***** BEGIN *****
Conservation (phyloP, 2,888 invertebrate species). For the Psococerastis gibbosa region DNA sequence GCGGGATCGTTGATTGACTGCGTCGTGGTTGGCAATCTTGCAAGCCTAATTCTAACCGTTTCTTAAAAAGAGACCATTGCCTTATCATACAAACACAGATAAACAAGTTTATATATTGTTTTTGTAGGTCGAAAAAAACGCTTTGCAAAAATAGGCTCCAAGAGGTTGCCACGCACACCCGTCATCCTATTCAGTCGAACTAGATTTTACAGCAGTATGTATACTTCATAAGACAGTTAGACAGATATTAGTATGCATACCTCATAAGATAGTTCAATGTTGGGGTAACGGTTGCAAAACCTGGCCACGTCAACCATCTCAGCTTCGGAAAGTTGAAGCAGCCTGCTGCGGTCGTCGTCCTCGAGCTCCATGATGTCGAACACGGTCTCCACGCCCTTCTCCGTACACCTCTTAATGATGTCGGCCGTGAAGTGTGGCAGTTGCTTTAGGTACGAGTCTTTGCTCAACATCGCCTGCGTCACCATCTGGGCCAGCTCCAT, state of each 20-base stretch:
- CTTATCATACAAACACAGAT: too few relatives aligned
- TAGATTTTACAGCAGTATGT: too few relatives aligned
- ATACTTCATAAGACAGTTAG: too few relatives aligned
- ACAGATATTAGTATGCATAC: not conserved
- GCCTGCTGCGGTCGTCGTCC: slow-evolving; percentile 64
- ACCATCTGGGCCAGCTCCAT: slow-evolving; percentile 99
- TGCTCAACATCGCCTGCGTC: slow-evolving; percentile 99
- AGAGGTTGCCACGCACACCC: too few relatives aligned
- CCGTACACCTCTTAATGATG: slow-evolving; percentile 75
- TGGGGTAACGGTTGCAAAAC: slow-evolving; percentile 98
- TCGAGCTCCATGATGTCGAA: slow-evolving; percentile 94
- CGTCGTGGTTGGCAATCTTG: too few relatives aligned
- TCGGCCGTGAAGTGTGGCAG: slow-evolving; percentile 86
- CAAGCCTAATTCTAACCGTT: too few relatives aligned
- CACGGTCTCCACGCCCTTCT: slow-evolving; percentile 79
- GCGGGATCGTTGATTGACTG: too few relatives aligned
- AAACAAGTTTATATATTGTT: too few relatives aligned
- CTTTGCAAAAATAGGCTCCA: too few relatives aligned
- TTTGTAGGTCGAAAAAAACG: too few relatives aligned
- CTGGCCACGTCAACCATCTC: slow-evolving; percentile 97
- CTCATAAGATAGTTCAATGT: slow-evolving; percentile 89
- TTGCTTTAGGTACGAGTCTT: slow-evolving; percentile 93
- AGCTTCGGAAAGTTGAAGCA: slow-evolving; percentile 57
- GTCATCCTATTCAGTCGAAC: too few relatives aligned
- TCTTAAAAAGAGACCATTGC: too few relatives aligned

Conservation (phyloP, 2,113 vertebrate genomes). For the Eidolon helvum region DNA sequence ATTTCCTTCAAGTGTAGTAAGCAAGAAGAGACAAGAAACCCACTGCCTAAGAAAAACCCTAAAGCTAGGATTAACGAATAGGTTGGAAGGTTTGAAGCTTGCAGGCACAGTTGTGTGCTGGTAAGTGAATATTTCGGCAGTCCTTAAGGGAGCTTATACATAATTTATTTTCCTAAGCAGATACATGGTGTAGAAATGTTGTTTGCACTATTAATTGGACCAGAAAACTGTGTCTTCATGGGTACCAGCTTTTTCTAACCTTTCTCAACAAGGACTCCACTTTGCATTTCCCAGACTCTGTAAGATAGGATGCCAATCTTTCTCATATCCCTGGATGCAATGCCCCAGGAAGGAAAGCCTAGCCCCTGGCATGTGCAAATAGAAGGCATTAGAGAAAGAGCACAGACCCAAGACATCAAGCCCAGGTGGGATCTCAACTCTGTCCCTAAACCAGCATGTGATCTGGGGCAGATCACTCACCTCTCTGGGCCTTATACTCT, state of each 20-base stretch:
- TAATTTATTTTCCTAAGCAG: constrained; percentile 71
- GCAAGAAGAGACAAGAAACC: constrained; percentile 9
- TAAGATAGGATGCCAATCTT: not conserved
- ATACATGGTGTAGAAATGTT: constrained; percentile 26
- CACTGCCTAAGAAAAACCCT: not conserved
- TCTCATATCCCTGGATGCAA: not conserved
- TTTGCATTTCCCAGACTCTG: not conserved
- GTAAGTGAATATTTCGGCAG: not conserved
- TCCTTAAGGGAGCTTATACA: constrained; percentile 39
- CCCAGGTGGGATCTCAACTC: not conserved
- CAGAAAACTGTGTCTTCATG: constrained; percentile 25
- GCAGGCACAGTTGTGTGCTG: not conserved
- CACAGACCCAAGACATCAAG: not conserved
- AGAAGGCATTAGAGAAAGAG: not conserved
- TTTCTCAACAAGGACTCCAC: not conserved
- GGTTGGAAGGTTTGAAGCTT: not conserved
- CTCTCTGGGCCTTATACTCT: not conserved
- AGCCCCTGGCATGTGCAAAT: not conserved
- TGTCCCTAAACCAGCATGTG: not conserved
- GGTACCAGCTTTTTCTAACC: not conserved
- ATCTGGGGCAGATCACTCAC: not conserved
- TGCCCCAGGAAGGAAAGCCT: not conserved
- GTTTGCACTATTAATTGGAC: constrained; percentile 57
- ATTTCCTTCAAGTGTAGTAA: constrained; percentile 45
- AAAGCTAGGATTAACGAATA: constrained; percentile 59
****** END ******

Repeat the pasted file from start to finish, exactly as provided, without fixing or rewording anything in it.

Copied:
Conservation (phyloP, 2,888 invertebrate species). For the Psococerastis gibbosa region DNA sequence GCGGGATCGTTGATTGACTGCGTCGTGGTTGGCAATCTTGCAAGCCTAATTCTAACCGTTTCTTAAAAAGAGACCATTGCCTTATCATACAAACACAGATAAACAAGTTTATATATTGTTTTTGTAGGTCGAAAAAAACGCTTTGCAAAAATAGGCTCCAAGAGGTTGCCACGCACACCCGTCATCCTATTCAGTCGAACTAGATTTTACAGCAGTATGTATACTTCATAAGACAGTTAGACAGATATTAGTATGCATACCTCATAAGATAGTTCAATGTTGGGGTAACGGTTGCAAAACCTGGCCACGTCAACCATCTCAGCTTCGGAAAGTTGAAGCAGCCTGCTGCGGTCGTCGTCCTCGAGCTCCATGATGTCGAACACGGTCTCCACGCCCTTCTCCGTACACCTCTTAATGATGTCGGCCGTGAAGTGTGGCAGTTGCTTTAGGTACGAGTCTTTGCTCAACATCGCCTGCGTCACCATCTGGGCCAGCTCCAT, state of each 20-base stretch:
- CTTATCATACAAACACAGAT: too few relatives aligned
- TAGATTTTACAGCAGTATGT: too few relatives aligned
- ATACTTCATAAGACAGTTAG: too few relatives aligned
- ACAGATATTAGTATGCATAC: not conserved
- GCCTGCTGCGGTCGTCGTCC: slow-evolving; percentile 64
- ACCATCTGGGCCAGCTCCAT: slow-evolving; percentile 99
- TGCTCAACATCGCCTGCGTC: slow-evolving; percentile 99
- AGAGGTTGCCACGCACACCC: too few relatives aligned
- CCGTACACCTCTTAATGATG: slow-evolving; percentile 75
- TGGGGTAACGGTTGCAAAAC: slow-evolving; percentile 98
- TCGAGCTCCATGATGTCGAA: slow-evolving; percentile 94
- CGTCGTGGTTGGCAATCTTG: too few relatives aligned
- TCGGCCGTGAAGTGTGGCAG: slow-evolving; percentile 86
- CAAGCCTAATTCTAACCGTT: too few relatives aligned
- CACGGTCTCCACGCCCTTCT: slow-evolving; percentile 79
- GCGGGATCGTTGATTGACTG: too few relatives aligned
- AAACAAGTTTATATATTGTT: too few relatives aligned
- CTTTGCAAAAATAGGCTCCA: too few relatives aligned
- TTTGTAGGTCGAAAAAAACG: too few relatives aligned
- CTGGCCACGTCAACCATCTC: slow-evolving; percentile 97
- CTCATAAGATAGTTCAATGT: slow-evolving; percentile 89
- TTGCTTTAGGTACGAGTCTT: slow-evolving; percentile 93
- AGCTTCGGAAAGTTGAAGCA: slow-evolving; percentile 57
- GTCATCCTATTCAGTCGAAC: too few relatives aligned
- TCTTAAAAAGAGACCATTGC: too few relatives aligned

Conservation (phyloP, 2,113 vertebrate genomes). For the Eidolon helvum region DNA sequence ATTTCCTTCAAGTGTAGTAAGCAAGAAGAGACAAGAAACCCACTGCCTAAGAAAAACCCTAAAGCTAGGATTAACGAATAGGTTGGAAGGTTTGAAGCTTGCAGGCACAGTTGTGTGCTGGTAAGTGAATATTTCGGCAGTCCTTAAGGGAGCTTATACATAATTTATTTTCCTAAGCAGATACATGGTGTAGAAATGTTGTTTGCACTATTAATTGGACCAGAAAACTGTGTCTTCATGGGTACCAGCTTTTTCTAACCTTTCTCAACAAGGACTCCACTTTGCATTTCCCAGACTCTGTAAGATAGGATGCCAATCTTTCTCATATCCCTGGATGCAATGCCCCAGGAAGGAAAGCCTAGCCCCTGGCATGTGCAAATAGAAGGCATTAGAGAAAGAGCACAGACCCAAGACATCAAGCCCAGGTGGGATCTCAACTCTGTCCCTAAACCAGCATGTGATCTGGGGCAGATCACTCACCTCTCTGGGCCTTATACTCT, state of each 20-base stretch:
- TAATTTATTTTCCTAAGCAG: constrained; percentile 71
- GCAAGAAGAGACAAGAAACC: constrained; percentile 9
- TAAGATAGGATGCCAATCTT: not conserved
- ATACATGGTGTAGAAATGTT: constrained; percentile 26
- CACTGCCTAAGAAAAACCCT: not conserved
- TCTCATATCCCTGGATGCAA: not conserved
- TTTGCATTTCCCAGACTCTG: not conserved
- GTAAGTGAATATTTCGGCAG: not conserved
- TCCTTAAGGGAGCTTATACA: constrained; percentile 39
- CCCAGGTGGGATCTCAACTC: not conserved
- CAGAAAACTGTGTCTTCATG: constrained; percentile 25
- GCAGGCACAGTTGTGTGCTG: not conserved
- CACAGACCCAAGACATCAAG: not conserved
- AGAAGGCATTAGAGAAAGAG: not conserved
- TTTCTCAACAAGGACTCCAC: not conserved
- GGTTGGAAGGTTTGAAGCTT: not conserved
- CTCTCTGGGCCTTATACTCT: not conserved
- AGCCCCTGGCATGTGCAAAT: not conserved
- TGTCCCTAAACCAGCATGTG: not conserved
- GGTACCAGCTTTTTCTAACC: not conserved
- ATCTGGGGCAGATCACTCAC: not conserved
- TGCCCCAGGAAGGAAAGCCT: not conserved
- GTTTGCACTATTAATTGGAC: constrained; percentile 57
- ATTTCCTTCAAGTGTAGTAA: constrained; percentile 45
- AAAGCTAGGATTAACGAATA: constrained; percentile 59